"As facial recognition technologies are gradually rolled out in police departments across Europe, anti-racism groups blow the whistle on the discriminatory over-policing of racialised communities linked to the increasing use of new technologies by law enforcement agents. In a report by the European Network Against Racism (ENAR) and the Open Society Justice Initiative, daily police practices supported by specific technologies – such as crime analytics, the use of mobile fingerprinting scanners, social media monitoring and mobile phone extraction – are analysed, to uncover their disproportionate impact on racialised communities.

    Beside these local and national policing practices, the European Union (EU) has also played an important role in developing police cooperation tools that are based on data-driven profiling. Exploiting the narrative according to which criminals abuse the Schengen and free movement area, the EU justifies the mass monitoring of the population and profiling techniques as part of its Security Agenda. Unfortunately, no proper democratic debate is taking place before the technologies are deployed."

    UK at last follows other EU states: UK pubs and restaurants told to shut in virus fight (BBC News, link):

    "Cafes, pubs and restaurants must close from Friday night, except for take-away food, to tackle coronavirus, UK Prime Minister Boris Johnson has said.

    All the UK's nightclubs, theatres, cinemas, gyms and leisure centres have also been told to close "as soon as they reasonably can".

    Mr Johnson said the situation will be reviewed each month. (...)

    The announcement about closures follows similar measures taken in other countries - including in Ireland, where pubs and bars were asked to close from last Sunday.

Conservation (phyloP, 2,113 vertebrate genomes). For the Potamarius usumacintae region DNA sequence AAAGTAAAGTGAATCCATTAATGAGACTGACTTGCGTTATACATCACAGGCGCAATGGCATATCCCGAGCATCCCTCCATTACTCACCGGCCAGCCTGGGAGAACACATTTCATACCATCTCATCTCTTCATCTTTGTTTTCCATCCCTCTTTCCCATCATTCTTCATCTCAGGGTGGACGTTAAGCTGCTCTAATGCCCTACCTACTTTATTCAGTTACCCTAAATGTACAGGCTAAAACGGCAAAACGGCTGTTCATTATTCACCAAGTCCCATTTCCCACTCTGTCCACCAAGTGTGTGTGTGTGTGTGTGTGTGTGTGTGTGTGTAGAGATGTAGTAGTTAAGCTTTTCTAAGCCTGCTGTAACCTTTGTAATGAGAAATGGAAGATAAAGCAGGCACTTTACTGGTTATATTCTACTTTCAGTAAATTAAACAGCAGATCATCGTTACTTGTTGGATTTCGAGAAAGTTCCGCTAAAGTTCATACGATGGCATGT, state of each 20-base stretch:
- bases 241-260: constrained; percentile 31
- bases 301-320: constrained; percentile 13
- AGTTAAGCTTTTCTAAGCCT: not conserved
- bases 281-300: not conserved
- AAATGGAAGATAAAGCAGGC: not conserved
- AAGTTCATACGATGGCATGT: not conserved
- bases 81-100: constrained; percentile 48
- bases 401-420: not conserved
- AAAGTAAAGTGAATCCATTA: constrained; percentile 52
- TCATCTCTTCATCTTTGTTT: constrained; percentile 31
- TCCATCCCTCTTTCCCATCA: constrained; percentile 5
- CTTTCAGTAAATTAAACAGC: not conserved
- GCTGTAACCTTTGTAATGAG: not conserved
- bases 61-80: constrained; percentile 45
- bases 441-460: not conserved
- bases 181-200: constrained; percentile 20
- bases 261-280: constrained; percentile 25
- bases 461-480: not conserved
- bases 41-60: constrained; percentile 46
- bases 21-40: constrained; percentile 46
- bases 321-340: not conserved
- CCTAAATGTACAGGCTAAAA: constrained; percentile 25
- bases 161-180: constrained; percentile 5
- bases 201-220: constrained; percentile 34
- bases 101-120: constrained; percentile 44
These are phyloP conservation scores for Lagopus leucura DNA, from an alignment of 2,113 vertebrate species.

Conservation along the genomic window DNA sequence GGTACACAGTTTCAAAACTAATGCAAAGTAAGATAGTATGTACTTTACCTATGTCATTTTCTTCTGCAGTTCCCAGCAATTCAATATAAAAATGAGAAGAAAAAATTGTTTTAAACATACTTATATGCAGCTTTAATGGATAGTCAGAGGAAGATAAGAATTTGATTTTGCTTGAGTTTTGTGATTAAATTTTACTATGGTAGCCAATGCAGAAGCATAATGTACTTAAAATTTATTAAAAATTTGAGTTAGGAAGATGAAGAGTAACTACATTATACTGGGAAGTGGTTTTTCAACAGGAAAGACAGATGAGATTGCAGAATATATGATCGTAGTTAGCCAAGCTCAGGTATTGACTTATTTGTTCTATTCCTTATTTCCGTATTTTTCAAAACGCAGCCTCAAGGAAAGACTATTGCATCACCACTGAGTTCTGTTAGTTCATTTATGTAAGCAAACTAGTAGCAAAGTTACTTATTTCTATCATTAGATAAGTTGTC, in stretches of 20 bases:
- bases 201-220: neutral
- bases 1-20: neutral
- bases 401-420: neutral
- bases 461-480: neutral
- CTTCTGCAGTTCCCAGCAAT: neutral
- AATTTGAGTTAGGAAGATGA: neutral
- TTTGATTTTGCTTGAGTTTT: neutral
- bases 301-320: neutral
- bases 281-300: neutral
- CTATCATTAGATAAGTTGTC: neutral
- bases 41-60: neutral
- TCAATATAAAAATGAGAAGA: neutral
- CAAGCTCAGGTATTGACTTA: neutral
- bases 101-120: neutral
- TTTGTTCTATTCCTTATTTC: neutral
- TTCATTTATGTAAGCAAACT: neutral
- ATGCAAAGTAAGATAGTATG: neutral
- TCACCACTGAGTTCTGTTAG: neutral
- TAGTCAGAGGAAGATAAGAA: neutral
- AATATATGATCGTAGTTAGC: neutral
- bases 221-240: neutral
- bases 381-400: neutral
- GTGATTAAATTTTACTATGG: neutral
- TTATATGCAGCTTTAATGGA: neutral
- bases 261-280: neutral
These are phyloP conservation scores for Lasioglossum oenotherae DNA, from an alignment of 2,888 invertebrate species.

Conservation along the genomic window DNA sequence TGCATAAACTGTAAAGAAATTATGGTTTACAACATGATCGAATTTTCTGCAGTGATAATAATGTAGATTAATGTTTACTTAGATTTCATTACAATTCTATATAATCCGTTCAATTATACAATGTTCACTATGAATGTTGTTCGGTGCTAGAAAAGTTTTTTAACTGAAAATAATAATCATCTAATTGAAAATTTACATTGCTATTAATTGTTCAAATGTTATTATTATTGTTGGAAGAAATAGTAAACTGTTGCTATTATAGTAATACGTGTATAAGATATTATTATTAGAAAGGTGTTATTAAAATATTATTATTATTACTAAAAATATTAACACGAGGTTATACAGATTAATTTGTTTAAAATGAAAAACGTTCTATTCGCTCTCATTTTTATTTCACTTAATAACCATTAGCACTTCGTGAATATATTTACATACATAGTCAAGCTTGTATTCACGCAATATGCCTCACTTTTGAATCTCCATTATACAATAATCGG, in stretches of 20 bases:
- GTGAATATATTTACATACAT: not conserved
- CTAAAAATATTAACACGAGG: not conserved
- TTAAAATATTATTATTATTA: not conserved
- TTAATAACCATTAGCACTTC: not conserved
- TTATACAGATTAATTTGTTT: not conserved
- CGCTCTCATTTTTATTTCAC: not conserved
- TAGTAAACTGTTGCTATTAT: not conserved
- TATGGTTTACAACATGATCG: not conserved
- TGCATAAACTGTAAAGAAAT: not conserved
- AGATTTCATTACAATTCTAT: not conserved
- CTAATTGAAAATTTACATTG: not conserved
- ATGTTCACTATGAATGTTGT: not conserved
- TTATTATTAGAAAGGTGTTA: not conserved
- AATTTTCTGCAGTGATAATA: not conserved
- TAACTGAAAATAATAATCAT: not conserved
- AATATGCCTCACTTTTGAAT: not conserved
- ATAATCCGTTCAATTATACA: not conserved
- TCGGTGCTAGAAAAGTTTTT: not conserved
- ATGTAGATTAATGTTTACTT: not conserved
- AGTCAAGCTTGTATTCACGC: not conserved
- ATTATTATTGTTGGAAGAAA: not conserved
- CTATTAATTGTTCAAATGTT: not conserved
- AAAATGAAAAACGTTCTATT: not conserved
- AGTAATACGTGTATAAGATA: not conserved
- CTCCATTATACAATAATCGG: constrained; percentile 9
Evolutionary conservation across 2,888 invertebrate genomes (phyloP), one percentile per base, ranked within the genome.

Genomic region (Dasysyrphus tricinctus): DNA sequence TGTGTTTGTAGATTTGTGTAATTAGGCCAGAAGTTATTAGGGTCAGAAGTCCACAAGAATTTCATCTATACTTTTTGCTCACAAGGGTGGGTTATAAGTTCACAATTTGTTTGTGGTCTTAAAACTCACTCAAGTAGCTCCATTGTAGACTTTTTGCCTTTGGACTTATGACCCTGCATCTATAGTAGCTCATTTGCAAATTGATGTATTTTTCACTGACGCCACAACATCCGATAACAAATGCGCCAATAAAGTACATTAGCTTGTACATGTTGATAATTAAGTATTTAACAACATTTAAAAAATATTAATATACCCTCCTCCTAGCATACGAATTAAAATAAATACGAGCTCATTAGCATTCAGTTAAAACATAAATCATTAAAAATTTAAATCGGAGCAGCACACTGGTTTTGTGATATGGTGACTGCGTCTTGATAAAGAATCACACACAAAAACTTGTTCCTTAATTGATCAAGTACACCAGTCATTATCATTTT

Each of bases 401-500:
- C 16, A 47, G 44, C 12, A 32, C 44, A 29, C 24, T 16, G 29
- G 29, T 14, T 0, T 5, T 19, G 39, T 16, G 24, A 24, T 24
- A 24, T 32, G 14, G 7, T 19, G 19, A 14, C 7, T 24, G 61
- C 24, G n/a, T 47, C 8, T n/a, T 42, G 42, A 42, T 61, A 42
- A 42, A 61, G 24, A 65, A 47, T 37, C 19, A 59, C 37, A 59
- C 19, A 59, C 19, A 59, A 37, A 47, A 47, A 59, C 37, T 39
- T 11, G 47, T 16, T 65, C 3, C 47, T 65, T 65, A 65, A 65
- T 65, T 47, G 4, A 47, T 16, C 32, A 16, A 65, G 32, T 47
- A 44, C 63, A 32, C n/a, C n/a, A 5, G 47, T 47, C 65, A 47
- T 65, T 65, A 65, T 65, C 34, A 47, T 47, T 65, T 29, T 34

Speaking at a daily Downing Street press briefing, Mr Johnson said the measures would be enforced "strictly" and that licensing arrangements will make doing so "relatively simple"." (emphasis added)

    UK: Coronavirus Bill (pdf) and Explanatory Note (pdf)

    And see: Police and health officials to get powers to detain under UK coronavirus bill - Bill allows police and officials to order anyone believed to be infected to undergo testing (Guardian, link);

    "Police, public health and immigration officers will be able to detain people suspected of having Covid-19 and exact £1,000 fines for refusing tests under emergency powers rolled out by the UK government. (...)

    Immigration officers and police will also be handed powers to send people for screening and testing and hold them for a period of time before a public health officer can be consulted.(...)

    In a letter to Johnson, Corbyn said people understood the need for temporary restrictions. He added: “But given how far-reaching these are proposed to be, people’s elected representatives must be able to decide whether to renew the legislation at least every six months, up to its expiration after two years.”

    UK privacy activists raise fears over social distancing tracking - Mobile phone operators’ data could be used to monitor success of coronavirus policy (Guardian, link):

    "Privacy campaigners have warned that a UK government plan to use mobile phone data to track the success of the social distancing policy needs to be carried out with “radical transparency” because of the authoritarian possibilities.